Courts, codes, and custom : legal tradition and state policy toward international human rights and environmental law / Dana Zartner


Environmental law / Steven Ferrey, Professor of Law, Suffolk University Law School


A window on eternity : a biologist’s walk through Gorongosa National Park / Edward O. Wilson ; photographs by Piotr Naskrecki


Water law and cooperation in the Euphrates-Tigris region : a comparative and interdisciplinary approach / edited by Aysegül Kibaroglu, Adele J. Kirschner, Sigrid Mehring, Rüdiger Wolfrum


FukushimaFukushima: The Story of a Nuclear Disaster Fukushima is a 309 page text authored by David Lochbaum, Edwin Lyman, Susan Q. Stranahan and the Union of Concerned Scientists. This book discusses the nuclear accident that occurred at the Fukushima Daiichi nuclear power plant in Japan in March of 2011. The text focuses on the political and scientific background of the incident as well as the far reaching policy implications that the disaster has had all over the world.  Notes and References and an Index are available for ease of use.



Urban air quality in Europe / volume editor, Mar Viana ; with contributions by F. Amato [and forty-two others]

New trends in emission control in the European Union / Jerzy Merkisz, Jacek Pielecha, Stanislaw Radzimirski


Bioenergy from wood : sustainable production in the tropics / Thomas Seifert, editor


Animal cruelty : a multidisciplinary approach to understanding / edited by Mary P. Brewster, Cassandra L. Reyes

Animal law in Australasia : continuing the dialogue / editors, Peter Sankoff, Steven White, Celeste Black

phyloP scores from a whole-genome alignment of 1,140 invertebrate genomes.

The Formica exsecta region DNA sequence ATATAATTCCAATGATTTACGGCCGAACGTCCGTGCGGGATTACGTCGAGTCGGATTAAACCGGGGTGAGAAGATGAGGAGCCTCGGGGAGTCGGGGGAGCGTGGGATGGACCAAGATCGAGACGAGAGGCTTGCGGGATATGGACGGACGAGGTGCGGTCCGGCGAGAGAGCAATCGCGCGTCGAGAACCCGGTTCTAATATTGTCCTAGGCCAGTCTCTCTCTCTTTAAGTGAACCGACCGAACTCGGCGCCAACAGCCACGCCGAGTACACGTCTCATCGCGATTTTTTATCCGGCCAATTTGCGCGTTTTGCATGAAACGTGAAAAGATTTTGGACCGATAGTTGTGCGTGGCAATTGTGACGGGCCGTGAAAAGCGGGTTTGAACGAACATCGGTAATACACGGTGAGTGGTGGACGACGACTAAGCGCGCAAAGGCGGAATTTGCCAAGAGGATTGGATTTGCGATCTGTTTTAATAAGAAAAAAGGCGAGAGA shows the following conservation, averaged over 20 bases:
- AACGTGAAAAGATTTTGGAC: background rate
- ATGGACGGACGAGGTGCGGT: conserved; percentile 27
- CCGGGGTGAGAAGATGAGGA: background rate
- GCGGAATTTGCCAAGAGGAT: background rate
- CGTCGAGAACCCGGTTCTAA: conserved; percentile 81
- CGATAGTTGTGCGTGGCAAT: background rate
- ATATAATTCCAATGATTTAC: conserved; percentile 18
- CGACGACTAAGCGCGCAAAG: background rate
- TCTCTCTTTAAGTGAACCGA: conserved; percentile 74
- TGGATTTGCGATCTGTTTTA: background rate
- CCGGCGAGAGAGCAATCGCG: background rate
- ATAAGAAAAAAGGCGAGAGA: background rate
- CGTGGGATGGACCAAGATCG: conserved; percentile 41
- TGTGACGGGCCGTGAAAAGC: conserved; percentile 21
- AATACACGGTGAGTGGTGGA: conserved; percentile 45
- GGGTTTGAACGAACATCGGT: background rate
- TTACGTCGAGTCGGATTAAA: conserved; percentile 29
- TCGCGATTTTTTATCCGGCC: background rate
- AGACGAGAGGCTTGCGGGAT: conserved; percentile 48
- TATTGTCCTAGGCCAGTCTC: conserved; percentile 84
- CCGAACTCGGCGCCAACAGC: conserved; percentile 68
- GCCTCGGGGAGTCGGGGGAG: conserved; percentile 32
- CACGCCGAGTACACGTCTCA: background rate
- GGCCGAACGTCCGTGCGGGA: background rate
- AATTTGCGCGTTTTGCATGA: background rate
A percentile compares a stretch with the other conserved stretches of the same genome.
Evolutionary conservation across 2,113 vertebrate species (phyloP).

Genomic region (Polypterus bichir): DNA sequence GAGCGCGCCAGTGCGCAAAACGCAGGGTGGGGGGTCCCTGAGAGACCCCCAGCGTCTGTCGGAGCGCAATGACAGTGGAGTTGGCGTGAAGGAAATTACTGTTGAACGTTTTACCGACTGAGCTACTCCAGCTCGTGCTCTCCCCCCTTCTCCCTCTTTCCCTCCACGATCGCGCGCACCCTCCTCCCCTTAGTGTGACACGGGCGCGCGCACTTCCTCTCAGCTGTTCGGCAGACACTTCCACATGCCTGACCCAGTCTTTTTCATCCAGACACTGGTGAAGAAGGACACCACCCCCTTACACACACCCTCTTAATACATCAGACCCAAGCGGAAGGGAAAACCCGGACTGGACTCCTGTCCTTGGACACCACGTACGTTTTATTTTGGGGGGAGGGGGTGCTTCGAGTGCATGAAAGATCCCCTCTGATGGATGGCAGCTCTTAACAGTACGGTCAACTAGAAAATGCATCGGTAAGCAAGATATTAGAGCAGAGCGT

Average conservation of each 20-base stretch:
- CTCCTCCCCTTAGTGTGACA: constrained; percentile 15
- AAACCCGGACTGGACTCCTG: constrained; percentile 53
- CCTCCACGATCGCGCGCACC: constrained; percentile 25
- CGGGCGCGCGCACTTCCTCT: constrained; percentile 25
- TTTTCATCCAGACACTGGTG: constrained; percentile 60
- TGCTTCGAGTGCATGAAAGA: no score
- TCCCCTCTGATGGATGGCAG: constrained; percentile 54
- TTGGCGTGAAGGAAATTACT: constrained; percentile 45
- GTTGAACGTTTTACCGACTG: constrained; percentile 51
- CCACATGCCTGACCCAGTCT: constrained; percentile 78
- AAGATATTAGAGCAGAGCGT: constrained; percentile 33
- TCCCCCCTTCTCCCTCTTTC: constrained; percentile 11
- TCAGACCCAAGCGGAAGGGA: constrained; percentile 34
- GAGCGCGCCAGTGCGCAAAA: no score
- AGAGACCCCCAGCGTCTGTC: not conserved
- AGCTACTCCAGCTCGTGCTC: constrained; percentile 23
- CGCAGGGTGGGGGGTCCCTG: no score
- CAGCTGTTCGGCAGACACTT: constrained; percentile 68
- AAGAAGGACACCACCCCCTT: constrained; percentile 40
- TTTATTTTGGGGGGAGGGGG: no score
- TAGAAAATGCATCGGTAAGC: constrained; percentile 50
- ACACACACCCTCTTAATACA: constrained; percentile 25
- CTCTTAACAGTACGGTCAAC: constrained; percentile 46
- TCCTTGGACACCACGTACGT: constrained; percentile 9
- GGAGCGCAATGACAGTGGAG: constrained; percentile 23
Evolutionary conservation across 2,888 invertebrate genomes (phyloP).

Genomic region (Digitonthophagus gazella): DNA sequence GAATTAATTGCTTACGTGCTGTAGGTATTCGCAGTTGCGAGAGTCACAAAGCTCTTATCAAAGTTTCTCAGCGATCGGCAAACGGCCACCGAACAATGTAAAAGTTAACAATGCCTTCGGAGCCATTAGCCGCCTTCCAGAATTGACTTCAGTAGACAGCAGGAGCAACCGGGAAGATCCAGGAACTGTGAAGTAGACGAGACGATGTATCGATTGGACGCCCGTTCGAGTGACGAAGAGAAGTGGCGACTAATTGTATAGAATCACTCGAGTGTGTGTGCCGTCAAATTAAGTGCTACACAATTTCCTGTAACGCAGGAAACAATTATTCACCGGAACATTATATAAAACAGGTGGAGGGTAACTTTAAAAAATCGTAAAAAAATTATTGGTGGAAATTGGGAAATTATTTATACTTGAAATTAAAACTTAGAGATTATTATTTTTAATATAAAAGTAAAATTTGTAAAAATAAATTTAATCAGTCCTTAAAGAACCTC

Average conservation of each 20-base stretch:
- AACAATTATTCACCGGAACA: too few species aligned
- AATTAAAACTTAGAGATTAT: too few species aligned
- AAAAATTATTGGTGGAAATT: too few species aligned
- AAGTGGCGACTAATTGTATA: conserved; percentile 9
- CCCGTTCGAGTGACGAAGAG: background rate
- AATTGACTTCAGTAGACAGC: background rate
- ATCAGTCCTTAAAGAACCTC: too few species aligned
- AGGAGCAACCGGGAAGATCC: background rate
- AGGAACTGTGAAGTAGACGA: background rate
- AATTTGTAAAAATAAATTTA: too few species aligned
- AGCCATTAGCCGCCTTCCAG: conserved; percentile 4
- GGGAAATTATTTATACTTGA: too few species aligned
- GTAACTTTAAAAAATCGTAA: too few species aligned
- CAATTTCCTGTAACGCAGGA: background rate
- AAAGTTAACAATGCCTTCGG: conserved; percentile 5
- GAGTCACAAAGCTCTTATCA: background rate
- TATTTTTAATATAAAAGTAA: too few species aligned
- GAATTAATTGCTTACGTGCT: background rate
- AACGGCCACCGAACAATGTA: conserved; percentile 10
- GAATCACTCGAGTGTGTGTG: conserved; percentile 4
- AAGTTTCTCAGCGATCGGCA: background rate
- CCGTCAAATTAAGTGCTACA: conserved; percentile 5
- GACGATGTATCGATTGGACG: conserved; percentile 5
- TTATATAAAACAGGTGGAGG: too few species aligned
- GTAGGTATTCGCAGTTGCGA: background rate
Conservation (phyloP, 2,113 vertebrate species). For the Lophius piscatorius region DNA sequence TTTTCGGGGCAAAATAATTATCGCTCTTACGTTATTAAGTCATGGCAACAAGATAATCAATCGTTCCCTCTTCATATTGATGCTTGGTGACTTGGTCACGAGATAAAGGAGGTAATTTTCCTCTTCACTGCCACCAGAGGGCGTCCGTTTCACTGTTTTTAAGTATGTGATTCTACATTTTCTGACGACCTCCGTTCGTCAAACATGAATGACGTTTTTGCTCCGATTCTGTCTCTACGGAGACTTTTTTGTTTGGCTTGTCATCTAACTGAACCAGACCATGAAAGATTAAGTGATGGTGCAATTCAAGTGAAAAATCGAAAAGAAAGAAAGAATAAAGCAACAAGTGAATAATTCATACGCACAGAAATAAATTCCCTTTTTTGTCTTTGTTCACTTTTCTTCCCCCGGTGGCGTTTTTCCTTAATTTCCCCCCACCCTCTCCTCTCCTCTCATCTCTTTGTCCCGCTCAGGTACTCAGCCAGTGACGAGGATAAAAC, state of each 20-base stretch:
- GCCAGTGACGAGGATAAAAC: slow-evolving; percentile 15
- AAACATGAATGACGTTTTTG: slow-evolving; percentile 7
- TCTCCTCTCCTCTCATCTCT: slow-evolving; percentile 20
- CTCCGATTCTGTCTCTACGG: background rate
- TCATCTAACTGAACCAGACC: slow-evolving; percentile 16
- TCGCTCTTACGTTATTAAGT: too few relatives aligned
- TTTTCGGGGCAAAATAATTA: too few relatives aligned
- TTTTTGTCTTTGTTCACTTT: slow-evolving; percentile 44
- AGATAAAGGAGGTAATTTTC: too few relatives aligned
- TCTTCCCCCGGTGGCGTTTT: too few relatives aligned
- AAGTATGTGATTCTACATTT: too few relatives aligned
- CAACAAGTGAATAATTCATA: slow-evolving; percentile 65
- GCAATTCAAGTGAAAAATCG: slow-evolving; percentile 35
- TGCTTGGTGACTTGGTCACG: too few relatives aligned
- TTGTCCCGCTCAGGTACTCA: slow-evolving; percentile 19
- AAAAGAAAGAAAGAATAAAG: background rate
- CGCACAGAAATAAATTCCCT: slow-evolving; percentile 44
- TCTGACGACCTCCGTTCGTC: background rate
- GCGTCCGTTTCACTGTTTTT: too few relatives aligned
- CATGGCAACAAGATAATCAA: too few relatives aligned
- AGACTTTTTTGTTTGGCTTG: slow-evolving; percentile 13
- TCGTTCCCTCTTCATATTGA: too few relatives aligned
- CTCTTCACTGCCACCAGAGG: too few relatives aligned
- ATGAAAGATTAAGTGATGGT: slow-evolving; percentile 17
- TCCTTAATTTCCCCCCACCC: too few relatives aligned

The politics of climate change negotiations : strategies and variables in prolonged international negotiations / Christian Downie (Regulatory Institutions Network, the Australian National University)

Adaptation to climate change in Asia / edited by Sushil Vachani and Jawed Usmani


Fukushima : the story of a nuclear disaster / David Lochbaum, Edwin Lyman, Susan Q. Stranahan, and The Union of Concerned Scientists

Asia-Pacific disaster management : comparative and socio-legal perspectives / Simon Butt, Hitoshi Nasu, Luke Nottage, editors

Gender, development and disasters / Sarah Bradshaw


Contested ecologies : dialogues in the south on nature and knowledge / edited by Lesley Green

Reclaiming American cities : the struggle for people, place, and nature since 1900 / Rutherford H. Platt


Education and the environment : creating standards-based programs in schools and districts / Gerald A. Lieberman


Food consumption in China : the revolution continues / Zhang-Yue Zhou, Hongbo Liu and Lijuan Cao